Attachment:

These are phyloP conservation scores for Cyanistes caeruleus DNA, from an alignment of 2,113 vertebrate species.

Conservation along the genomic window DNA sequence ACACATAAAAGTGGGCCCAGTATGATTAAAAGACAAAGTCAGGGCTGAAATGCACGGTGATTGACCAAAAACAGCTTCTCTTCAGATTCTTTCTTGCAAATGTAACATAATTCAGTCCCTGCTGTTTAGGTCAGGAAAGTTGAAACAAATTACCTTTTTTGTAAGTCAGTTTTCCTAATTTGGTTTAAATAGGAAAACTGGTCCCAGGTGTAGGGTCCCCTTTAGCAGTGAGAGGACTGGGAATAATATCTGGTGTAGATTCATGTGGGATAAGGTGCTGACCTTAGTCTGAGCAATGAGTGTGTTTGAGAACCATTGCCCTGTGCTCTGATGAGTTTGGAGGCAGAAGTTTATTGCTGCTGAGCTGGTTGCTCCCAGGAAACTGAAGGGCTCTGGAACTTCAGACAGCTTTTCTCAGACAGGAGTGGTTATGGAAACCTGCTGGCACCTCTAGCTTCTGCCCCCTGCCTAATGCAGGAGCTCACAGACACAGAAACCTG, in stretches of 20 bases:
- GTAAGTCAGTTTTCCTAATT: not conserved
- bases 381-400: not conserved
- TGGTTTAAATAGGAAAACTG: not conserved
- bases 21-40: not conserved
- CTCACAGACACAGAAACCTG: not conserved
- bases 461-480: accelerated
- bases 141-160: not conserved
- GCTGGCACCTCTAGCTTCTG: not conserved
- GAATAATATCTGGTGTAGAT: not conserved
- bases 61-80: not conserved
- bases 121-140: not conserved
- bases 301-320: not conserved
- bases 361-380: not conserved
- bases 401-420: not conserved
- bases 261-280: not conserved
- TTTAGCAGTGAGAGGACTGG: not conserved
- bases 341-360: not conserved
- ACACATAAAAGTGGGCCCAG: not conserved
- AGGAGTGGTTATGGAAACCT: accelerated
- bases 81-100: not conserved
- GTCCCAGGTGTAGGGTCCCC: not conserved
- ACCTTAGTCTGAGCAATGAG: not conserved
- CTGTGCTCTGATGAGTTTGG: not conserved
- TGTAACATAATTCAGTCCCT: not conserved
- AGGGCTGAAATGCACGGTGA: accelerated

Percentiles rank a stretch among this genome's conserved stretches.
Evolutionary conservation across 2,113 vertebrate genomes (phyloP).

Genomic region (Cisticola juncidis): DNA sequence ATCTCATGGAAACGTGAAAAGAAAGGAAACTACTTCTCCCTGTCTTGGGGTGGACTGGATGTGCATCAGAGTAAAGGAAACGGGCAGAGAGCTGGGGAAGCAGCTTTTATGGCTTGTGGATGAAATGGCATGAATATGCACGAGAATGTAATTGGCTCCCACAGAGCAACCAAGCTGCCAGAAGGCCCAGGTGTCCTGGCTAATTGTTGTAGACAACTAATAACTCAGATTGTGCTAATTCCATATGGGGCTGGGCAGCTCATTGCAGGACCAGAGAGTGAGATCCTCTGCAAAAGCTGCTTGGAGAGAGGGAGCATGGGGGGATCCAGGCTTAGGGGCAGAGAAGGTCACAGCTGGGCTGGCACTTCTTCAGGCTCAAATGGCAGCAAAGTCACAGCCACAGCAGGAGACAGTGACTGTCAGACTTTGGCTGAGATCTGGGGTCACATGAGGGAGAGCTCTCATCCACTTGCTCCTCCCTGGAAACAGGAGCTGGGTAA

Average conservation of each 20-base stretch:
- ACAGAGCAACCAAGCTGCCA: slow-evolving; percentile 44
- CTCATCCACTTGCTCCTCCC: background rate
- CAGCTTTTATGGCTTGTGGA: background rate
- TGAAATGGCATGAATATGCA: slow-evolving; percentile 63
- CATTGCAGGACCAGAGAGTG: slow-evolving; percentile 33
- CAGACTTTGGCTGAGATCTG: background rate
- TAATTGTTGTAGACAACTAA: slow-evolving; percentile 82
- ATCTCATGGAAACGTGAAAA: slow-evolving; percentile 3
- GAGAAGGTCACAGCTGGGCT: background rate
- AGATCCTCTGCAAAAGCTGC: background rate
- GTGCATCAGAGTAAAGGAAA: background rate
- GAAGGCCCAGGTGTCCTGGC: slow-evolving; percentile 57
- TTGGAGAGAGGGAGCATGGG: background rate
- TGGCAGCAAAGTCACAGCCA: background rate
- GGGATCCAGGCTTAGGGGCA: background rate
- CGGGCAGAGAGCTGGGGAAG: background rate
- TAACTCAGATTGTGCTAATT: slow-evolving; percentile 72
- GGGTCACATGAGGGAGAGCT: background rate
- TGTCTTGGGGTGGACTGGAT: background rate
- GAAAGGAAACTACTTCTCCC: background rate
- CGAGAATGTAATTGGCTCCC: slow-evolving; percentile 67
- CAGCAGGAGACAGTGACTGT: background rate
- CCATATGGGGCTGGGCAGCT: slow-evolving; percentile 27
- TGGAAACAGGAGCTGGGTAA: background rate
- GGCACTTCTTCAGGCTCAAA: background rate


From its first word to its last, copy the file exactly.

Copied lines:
These are phyloP conservation scores for Cyanistes caeruleus DNA, from an alignment of 2,113 vertebrate species.

Conservation along the genomic window DNA sequence ACACATAAAAGTGGGCCCAGTATGATTAAAAGACAAAGTCAGGGCTGAAATGCACGGTGATTGACCAAAAACAGCTTCTCTTCAGATTCTTTCTTGCAAATGTAACATAATTCAGTCCCTGCTGTTTAGGTCAGGAAAGTTGAAACAAATTACCTTTTTTGTAAGTCAGTTTTCCTAATTTGGTTTAAATAGGAAAACTGGTCCCAGGTGTAGGGTCCCCTTTAGCAGTGAGAGGACTGGGAATAATATCTGGTGTAGATTCATGTGGGATAAGGTGCTGACCTTAGTCTGAGCAATGAGTGTGTTTGAGAACCATTGCCCTGTGCTCTGATGAGTTTGGAGGCAGAAGTTTATTGCTGCTGAGCTGGTTGCTCCCAGGAAACTGAAGGGCTCTGGAACTTCAGACAGCTTTTCTCAGACAGGAGTGGTTATGGAAACCTGCTGGCACCTCTAGCTTCTGCCCCCTGCCTAATGCAGGAGCTCACAGACACAGAAACCTG, in stretches of 20 bases:
- GTAAGTCAGTTTTCCTAATT: not conserved
- bases 381-400: not conserved
- TGGTTTAAATAGGAAAACTG: not conserved
- bases 21-40: not conserved
- CTCACAGACACAGAAACCTG: not conserved
- bases 461-480: accelerated
- bases 141-160: not conserved
- GCTGGCACCTCTAGCTTCTG: not conserved
- GAATAATATCTGGTGTAGAT: not conserved
- bases 61-80: not conserved
- bases 121-140: not conserved
- bases 301-320: not conserved
- bases 361-380: not conserved
- bases 401-420: not conserved
- bases 261-280: not conserved
- TTTAGCAGTGAGAGGACTGG: not conserved
- bases 341-360: not conserved
- ACACATAAAAGTGGGCCCAG: not conserved
- AGGAGTGGTTATGGAAACCT: accelerated
- bases 81-100: not conserved
- GTCCCAGGTGTAGGGTCCCC: not conserved
- ACCTTAGTCTGAGCAATGAG: not conserved
- CTGTGCTCTGATGAGTTTGG: not conserved
- TGTAACATAATTCAGTCCCT: not conserved
- AGGGCTGAAATGCACGGTGA: accelerated

Percentiles rank a stretch among this genome's conserved stretches.
Evolutionary conservation across 2,113 vertebrate genomes (phyloP).

Genomic region (Cisticola juncidis): DNA sequence ATCTCATGGAAACGTGAAAAGAAAGGAAACTACTTCTCCCTGTCTTGGGGTGGACTGGATGTGCATCAGAGTAAAGGAAACGGGCAGAGAGCTGGGGAAGCAGCTTTTATGGCTTGTGGATGAAATGGCATGAATATGCACGAGAATGTAATTGGCTCCCACAGAGCAACCAAGCTGCCAGAAGGCCCAGGTGTCCTGGCTAATTGTTGTAGACAACTAATAACTCAGATTGTGCTAATTCCATATGGGGCTGGGCAGCTCATTGCAGGACCAGAGAGTGAGATCCTCTGCAAAAGCTGCTTGGAGAGAGGGAGCATGGGGGGATCCAGGCTTAGGGGCAGAGAAGGTCACAGCTGGGCTGGCACTTCTTCAGGCTCAAATGGCAGCAAAGTCACAGCCACAGCAGGAGACAGTGACTGTCAGACTTTGGCTGAGATCTGGGGTCACATGAGGGAGAGCTCTCATCCACTTGCTCCTCCCTGGAAACAGGAGCTGGGTAA

Average conservation of each 20-base stretch:
- ACAGAGCAACCAAGCTGCCA: slow-evolving; percentile 44
- CTCATCCACTTGCTCCTCCC: background rate
- CAGCTTTTATGGCTTGTGGA: background rate
- TGAAATGGCATGAATATGCA: slow-evolving; percentile 63
- CATTGCAGGACCAGAGAGTG: slow-evolving; percentile 33
- CAGACTTTGGCTGAGATCTG: background rate
- TAATTGTTGTAGACAACTAA: slow-evolving; percentile 82
- ATCTCATGGAAACGTGAAAA: slow-evolving; percentile 3
- GAGAAGGTCACAGCTGGGCT: background rate
- AGATCCTCTGCAAAAGCTGC: background rate
- GTGCATCAGAGTAAAGGAAA: background rate
- GAAGGCCCAGGTGTCCTGGC: slow-evolving; percentile 57
- TTGGAGAGAGGGAGCATGGG: background rate
- TGGCAGCAAAGTCACAGCCA: background rate
- GGGATCCAGGCTTAGGGGCA: background rate
- CGGGCAGAGAGCTGGGGAAG: background rate
- TAACTCAGATTGTGCTAATT: slow-evolving; percentile 72
- GGGTCACATGAGGGAGAGCT: background rate
- TGTCTTGGGGTGGACTGGAT: background rate
- GAAAGGAAACTACTTCTCCC: background rate
- CGAGAATGTAATTGGCTCCC: slow-evolving; percentile 67
- CAGCAGGAGACAGTGACTGT: background rate
- CCATATGGGGCTGGGCAGCT: slow-evolving; percentile 27
- TGGAAACAGGAGCTGGGTAA: background rate
- GGCACTTCTTCAGGCTCAAA: background rate